While Andrew is quite spot on in his description of both of them being Escape Artists at different points in the series (seeing their individual escapes from conviction as his answer and your question point out), I would see it from a different perspective. I would say that Will in his role as a barrister is the true Escape Artist. If the series shows us one thing with all these different cases, it's that there is always a way for a clever barrister to bend the law to his needs and help a criminal escape from conviction, no matter how pressing the evidence is. So not only the escaping criminals are Escape Artists, but even more so the lawyers that effectively facilitate their escape.
This is first emphasized in the dialogue near the beginning of Episode 1, when Will is unwillingly handed over the files about Foyle's case and his boss comments:
I can't say I blame them. If I was in their client's shoes I'd want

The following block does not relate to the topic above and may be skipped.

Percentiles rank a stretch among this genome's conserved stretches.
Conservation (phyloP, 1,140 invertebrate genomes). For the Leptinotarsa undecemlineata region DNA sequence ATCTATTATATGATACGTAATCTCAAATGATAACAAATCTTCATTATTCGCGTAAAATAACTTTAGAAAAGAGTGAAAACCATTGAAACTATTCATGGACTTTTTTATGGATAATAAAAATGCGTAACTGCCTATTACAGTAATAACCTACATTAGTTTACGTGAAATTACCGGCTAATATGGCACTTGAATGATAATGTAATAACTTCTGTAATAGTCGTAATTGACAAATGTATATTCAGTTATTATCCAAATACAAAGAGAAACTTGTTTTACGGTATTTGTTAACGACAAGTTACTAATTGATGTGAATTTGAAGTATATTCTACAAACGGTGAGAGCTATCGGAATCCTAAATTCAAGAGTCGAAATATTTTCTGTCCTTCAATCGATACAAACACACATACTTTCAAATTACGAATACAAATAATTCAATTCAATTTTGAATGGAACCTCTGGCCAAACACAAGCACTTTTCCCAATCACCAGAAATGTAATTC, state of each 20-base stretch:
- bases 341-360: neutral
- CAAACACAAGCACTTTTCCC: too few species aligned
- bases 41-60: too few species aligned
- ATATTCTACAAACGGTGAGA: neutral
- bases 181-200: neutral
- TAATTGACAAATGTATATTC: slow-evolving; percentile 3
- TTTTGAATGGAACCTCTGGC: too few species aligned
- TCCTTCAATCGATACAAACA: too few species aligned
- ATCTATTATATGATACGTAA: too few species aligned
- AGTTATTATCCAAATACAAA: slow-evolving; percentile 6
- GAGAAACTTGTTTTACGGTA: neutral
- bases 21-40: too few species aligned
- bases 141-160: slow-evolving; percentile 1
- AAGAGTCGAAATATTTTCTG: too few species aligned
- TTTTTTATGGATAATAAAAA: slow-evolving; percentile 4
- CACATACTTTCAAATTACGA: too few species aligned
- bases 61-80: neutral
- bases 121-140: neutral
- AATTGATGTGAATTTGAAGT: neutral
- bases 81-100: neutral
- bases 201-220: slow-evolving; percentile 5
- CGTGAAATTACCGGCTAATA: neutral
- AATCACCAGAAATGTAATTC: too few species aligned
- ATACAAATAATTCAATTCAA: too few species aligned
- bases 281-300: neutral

your record on my side. If you are chained up in a safe at the bottom
of a shark tank, you don't call for Paul Daniels...you call for
Comparing Will to Houdini, and thus the ultimate Escape Artist, required to save the effectively doomed Foyle (seeing the pressing evidence against him). And it is this role as Escape Artist that finally takes its (at first moral, and later sadly real) toll from his life.
This is also to some degree reinforced by the BBC's introduction of the show saying
David Tennant plays Will Burton, a talented junior barrister who
specialises in spiriting people out of tight legal corners, hence his
nickname of 'The Escape Artist'.
(Together with Andrew's answer Will could even be seen as Escape Artist in multiple ways, especially in his last case, where he is accused and defender in unison.)